One In God – a sermon for Easter 7C on Mothers’ Day

made of God Julian pastorDawn copyWith readings from Julian of Norwich, Julia Ward Howe and the Gospel according to John 17:20-26, our Mothers’ Day was infused by Sophia! I am indebted to John Shelby Spong’s “The Fourth Gospel: Tales of a Jewish Mystic and John Philip Newell’s “Rebirthing of God: Christianity’s Struggle for New Beginnings” for insights beyond my own imaginings.

Listen to the sermon here

         First Reading             Revelations of Love, by Julian of Norwich

                                                                 Chapter 26:

Again, our Lord showed himself to me, this time more glorious than I had seen him before.  I learned that our soul will never find rest until it comes to the fullness of Christ’s joy.

So Christ said, again and again,

“I AM the one.

I AM the one.

I AM the one most honoured.

I AM the one you love.

I AM the one you enjoy.

I AM the one you serve.

I AM the one you long for.

I AM the one you desire.

I AM the one you yearn for.

I AM the one who is everything.

I AM the one whom the holy church preaches and teaches.

I AM the one who showed myself to you.”

There were so many words, I couldn’t understand them all.  But the joy I had in listening to those words went far beyond anything I could think or desire.  I won’t try to explain them, but, as the grace of God gives you love and understanding, you will know what God means.

Second Reading                The Founder of Mothers’ Day

                                            Julia Ward Howe’s

                                            Mothers’ Day Proclamation   (1870)

 

Arise, then, women of this day!

Arise, all women who have hearts, whether your baptism be that of water or tears!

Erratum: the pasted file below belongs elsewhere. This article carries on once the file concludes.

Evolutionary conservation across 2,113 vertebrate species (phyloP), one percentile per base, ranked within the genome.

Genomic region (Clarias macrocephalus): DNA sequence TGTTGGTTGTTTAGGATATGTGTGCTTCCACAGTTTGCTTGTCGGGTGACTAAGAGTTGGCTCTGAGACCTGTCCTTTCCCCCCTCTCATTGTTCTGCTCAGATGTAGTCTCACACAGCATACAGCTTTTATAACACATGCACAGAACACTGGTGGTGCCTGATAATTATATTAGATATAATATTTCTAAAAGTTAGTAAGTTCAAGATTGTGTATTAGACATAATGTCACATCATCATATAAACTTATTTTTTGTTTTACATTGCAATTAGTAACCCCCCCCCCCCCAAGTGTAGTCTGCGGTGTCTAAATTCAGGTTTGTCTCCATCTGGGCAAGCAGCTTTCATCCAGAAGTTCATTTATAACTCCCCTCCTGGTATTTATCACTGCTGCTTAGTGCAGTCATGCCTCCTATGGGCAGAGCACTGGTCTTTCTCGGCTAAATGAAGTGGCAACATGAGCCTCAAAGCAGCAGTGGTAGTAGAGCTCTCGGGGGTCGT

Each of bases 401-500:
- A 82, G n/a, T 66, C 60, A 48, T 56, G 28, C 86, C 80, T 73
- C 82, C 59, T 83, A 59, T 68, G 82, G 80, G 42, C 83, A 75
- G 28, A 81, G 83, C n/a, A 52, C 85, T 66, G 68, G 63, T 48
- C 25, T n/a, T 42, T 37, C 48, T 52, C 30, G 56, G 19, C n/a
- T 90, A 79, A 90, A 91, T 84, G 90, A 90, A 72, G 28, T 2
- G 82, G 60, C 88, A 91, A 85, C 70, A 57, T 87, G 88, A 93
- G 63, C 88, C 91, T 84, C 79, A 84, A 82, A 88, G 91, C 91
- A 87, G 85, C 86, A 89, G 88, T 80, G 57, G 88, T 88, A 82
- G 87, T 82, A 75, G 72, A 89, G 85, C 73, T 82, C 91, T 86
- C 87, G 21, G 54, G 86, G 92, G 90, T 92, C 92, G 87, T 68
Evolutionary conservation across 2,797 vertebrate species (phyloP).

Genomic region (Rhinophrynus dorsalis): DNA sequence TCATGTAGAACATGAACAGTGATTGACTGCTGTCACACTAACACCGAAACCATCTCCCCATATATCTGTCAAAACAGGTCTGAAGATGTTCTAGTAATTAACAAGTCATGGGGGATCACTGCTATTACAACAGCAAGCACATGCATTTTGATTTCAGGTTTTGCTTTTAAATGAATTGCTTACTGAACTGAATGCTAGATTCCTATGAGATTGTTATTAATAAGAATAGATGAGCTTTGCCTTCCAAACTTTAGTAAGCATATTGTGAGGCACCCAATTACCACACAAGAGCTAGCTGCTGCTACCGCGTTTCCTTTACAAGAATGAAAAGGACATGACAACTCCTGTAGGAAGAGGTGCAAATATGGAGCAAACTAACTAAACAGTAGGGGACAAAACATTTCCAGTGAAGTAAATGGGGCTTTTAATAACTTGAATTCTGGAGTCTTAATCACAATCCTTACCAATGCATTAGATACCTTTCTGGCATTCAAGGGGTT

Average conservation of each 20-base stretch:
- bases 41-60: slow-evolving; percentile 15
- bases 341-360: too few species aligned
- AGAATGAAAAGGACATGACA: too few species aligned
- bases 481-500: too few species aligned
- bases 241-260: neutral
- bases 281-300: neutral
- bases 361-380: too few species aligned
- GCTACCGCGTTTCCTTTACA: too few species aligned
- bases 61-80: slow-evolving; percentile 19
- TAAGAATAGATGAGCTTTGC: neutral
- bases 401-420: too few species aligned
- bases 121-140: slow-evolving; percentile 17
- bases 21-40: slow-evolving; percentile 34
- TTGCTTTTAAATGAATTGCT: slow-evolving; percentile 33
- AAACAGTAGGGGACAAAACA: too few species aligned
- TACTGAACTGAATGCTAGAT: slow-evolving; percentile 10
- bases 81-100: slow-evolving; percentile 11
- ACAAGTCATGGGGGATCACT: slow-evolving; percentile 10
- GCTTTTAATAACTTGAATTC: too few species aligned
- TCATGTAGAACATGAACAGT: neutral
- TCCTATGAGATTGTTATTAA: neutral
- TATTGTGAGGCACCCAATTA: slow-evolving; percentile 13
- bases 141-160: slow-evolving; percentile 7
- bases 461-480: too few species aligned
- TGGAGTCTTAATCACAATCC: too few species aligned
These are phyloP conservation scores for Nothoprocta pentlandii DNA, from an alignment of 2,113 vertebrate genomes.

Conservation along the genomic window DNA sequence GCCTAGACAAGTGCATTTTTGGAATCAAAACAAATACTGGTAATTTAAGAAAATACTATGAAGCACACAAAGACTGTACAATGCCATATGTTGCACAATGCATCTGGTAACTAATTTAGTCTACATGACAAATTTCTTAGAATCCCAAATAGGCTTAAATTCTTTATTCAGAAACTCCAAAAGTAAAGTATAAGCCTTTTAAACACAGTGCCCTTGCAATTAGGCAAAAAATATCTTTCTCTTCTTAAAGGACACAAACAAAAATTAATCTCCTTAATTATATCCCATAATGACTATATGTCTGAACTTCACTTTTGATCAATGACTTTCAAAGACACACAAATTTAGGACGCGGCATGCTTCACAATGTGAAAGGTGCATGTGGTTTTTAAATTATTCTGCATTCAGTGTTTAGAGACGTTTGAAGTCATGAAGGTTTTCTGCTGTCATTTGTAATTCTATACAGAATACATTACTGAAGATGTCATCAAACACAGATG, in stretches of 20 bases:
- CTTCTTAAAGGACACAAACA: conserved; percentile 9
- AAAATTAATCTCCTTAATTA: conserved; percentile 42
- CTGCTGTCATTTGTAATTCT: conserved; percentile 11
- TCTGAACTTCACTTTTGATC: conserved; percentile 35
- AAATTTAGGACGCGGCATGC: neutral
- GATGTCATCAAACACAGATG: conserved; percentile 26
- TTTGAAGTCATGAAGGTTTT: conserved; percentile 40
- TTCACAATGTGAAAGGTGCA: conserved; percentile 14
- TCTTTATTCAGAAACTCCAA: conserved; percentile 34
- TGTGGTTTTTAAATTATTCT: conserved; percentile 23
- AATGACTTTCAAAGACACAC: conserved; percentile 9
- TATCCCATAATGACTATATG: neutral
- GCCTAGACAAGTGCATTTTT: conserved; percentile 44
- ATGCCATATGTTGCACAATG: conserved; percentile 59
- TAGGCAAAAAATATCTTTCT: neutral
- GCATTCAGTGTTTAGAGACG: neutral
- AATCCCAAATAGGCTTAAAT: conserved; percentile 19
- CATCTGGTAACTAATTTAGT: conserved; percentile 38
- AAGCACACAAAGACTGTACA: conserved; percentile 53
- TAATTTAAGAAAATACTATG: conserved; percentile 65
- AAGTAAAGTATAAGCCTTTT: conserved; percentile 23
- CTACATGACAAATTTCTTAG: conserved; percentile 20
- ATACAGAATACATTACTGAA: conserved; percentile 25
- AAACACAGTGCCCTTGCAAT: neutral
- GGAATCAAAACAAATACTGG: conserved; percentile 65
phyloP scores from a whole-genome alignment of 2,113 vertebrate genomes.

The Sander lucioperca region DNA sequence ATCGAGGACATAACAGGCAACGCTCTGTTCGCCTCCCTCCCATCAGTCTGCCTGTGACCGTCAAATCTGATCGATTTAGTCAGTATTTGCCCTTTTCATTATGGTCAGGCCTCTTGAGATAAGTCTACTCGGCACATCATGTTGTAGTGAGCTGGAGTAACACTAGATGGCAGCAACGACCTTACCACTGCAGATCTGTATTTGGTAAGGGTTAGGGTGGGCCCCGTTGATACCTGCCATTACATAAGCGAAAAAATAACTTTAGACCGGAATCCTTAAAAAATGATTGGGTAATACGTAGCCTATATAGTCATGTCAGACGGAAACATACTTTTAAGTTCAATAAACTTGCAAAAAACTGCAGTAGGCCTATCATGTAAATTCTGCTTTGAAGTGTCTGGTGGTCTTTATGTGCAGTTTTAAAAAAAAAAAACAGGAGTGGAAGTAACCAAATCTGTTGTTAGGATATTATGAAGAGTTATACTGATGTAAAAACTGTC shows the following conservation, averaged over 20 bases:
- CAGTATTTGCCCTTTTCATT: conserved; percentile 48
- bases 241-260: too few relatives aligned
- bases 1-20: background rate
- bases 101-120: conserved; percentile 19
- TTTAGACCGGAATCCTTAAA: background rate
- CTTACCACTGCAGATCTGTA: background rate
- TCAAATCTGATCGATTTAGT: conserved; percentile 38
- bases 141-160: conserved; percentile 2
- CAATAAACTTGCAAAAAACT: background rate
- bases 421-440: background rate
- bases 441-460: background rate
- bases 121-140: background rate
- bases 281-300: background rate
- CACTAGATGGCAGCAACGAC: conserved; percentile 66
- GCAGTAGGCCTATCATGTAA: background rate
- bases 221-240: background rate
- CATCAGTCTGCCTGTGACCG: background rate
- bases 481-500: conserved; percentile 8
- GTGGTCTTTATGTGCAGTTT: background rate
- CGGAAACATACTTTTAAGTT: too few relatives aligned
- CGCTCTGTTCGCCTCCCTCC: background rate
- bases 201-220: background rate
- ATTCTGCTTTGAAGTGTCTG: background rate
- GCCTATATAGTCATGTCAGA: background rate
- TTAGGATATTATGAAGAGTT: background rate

Say firmly: “We will not have great questions decided by irrelevant agencies.

Our husbands shall not come to us, reeking with carnage, for caresses and applause.

Our sons shall not be taken from us to unlearn all that we have taught them of charity, mercy and patience.

We women of one country will be too tender of those of another to allow our sons to be trained to injure theirs.”

From the bosom of the devastated earth, a voice goes up with our own.

It says, “Disarm, Disarm!”

The sword of murder is not the balance of justice.

Blood does not wipe out dishonor, nor violence indicate possession.

As men have often forsaken the plow and the anvil at the summons of war, let women now leave all that may be left of home for a great and earnest day of counsel.

Let them meet first, as women, to bewail and commemorate the dead.

Let them solemnly take counsel with each other as to the means whereby the great human family can live in peace, each bearing after his own time the sacred impress, not of Caesars but of God.

In the name of womanhood and of humanity, I earnestly ask that a general congress of women without limit of nationality may be appointed and held at some place deemed most convenient and at the earliest period consistent with its objects, to promote the alliance of the different nationalities, the amicable settlement of international questions, the great and general interests of peace.

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